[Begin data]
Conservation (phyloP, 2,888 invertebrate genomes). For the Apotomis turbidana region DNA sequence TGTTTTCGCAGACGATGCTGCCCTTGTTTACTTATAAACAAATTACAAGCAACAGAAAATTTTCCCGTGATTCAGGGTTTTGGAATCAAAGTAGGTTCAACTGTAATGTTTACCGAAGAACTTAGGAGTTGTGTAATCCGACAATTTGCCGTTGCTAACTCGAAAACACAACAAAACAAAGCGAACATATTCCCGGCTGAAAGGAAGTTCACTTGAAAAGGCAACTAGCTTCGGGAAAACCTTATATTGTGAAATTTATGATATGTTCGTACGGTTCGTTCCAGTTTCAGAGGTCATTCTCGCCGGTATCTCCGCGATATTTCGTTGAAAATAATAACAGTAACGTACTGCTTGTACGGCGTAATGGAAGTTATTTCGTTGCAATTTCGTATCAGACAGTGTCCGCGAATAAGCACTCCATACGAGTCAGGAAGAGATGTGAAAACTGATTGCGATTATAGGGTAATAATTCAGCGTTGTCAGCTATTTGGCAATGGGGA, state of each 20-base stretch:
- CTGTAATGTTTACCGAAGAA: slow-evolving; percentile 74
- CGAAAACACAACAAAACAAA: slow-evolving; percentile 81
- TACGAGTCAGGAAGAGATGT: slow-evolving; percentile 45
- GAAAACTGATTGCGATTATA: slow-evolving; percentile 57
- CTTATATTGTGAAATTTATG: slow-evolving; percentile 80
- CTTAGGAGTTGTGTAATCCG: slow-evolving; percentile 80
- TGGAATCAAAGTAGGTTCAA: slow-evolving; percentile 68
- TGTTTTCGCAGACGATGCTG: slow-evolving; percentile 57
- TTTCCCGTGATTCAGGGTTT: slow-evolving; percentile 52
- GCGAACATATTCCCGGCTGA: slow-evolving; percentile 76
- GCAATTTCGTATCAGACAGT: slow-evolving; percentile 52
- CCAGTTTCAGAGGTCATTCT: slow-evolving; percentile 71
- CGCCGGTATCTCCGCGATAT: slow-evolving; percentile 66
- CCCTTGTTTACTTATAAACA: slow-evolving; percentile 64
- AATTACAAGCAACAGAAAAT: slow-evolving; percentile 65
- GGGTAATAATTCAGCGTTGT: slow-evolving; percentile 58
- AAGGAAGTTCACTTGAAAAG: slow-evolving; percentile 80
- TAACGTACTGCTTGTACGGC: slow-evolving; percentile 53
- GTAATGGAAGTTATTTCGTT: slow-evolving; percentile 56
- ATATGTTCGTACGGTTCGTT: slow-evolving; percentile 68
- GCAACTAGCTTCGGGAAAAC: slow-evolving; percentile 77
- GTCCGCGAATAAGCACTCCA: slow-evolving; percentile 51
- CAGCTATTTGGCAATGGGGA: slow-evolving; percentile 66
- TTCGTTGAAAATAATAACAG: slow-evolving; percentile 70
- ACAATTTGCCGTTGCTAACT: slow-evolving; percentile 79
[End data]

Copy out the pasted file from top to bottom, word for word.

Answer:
Conservation (phyloP, 2,888 invertebrate genomes). For the Apotomis turbidana region DNA sequence TGTTTTCGCAGACGATGCTGCCCTTGTTTACTTATAAACAAATTACAAGCAACAGAAAATTTTCCCGTGATTCAGGGTTTTGGAATCAAAGTAGGTTCAACTGTAATGTTTACCGAAGAACTTAGGAGTTGTGTAATCCGACAATTTGCCGTTGCTAACTCGAAAACACAACAAAACAAAGCGAACATATTCCCGGCTGAAAGGAAGTTCACTTGAAAAGGCAACTAGCTTCGGGAAAACCTTATATTGTGAAATTTATGATATGTTCGTACGGTTCGTTCCAGTTTCAGAGGTCATTCTCGCCGGTATCTCCGCGATATTTCGTTGAAAATAATAACAGTAACGTACTGCTTGTACGGCGTAATGGAAGTTATTTCGTTGCAATTTCGTATCAGACAGTGTCCGCGAATAAGCACTCCATACGAGTCAGGAAGAGATGTGAAAACTGATTGCGATTATAGGGTAATAATTCAGCGTTGTCAGCTATTTGGCAATGGGGA, state of each 20-base stretch:
- CTGTAATGTTTACCGAAGAA: slow-evolving; percentile 74
- CGAAAACACAACAAAACAAA: slow-evolving; percentile 81
- TACGAGTCAGGAAGAGATGT: slow-evolving; percentile 45
- GAAAACTGATTGCGATTATA: slow-evolving; percentile 57
- CTTATATTGTGAAATTTATG: slow-evolving; percentile 80
- CTTAGGAGTTGTGTAATCCG: slow-evolving; percentile 80
- TGGAATCAAAGTAGGTTCAA: slow-evolving; percentile 68
- TGTTTTCGCAGACGATGCTG: slow-evolving; percentile 57
- TTTCCCGTGATTCAGGGTTT: slow-evolving; percentile 52
- GCGAACATATTCCCGGCTGA: slow-evolving; percentile 76
- GCAATTTCGTATCAGACAGT: slow-evolving; percentile 52
- CCAGTTTCAGAGGTCATTCT: slow-evolving; percentile 71
- CGCCGGTATCTCCGCGATAT: slow-evolving; percentile 66
- CCCTTGTTTACTTATAAACA: slow-evolving; percentile 64
- AATTACAAGCAACAGAAAAT: slow-evolving; percentile 65
- GGGTAATAATTCAGCGTTGT: slow-evolving; percentile 58
- AAGGAAGTTCACTTGAAAAG: slow-evolving; percentile 80
- TAACGTACTGCTTGTACGGC: slow-evolving; percentile 53
- GTAATGGAAGTTATTTCGTT: slow-evolving; percentile 56
- ATATGTTCGTACGGTTCGTT: slow-evolving; percentile 68
- GCAACTAGCTTCGGGAAAAC: slow-evolving; percentile 77
- GTCCGCGAATAAGCACTCCA: slow-evolving; percentile 51
- CAGCTATTTGGCAATGGGGA: slow-evolving; percentile 66
- TTCGTTGAAAATAATAACAG: slow-evolving; percentile 70
- ACAATTTGCCGTTGCTAACT: slow-evolving; percentile 79